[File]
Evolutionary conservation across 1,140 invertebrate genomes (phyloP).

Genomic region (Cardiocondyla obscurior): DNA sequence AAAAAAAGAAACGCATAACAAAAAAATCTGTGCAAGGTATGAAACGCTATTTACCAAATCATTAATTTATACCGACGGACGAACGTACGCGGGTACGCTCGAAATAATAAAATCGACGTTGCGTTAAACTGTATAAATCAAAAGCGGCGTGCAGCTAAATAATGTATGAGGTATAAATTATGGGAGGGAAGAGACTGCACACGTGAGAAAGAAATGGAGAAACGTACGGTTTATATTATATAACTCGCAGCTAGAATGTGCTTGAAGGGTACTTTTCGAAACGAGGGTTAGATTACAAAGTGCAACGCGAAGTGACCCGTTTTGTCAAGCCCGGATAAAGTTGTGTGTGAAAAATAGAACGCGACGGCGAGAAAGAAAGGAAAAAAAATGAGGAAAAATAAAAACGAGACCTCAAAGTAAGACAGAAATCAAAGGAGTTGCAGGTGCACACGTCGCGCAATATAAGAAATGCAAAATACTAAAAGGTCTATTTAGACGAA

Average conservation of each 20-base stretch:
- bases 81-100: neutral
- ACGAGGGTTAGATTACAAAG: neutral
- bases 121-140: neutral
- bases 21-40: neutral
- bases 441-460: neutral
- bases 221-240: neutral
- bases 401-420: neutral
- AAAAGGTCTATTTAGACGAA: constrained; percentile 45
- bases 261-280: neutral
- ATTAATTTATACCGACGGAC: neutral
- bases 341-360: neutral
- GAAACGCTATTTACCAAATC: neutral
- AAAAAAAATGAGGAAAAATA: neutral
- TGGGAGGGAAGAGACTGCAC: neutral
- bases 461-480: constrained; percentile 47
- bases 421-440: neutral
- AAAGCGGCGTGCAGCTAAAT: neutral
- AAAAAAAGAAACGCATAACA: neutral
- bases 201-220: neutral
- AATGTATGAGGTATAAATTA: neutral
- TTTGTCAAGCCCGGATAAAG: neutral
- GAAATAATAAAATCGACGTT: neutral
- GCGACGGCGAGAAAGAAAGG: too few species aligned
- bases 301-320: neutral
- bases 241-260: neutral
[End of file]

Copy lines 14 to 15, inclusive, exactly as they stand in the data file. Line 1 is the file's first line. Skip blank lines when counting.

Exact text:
- bases 341-360: neutral
- GAAACGCTATTTACCAAATC: neutral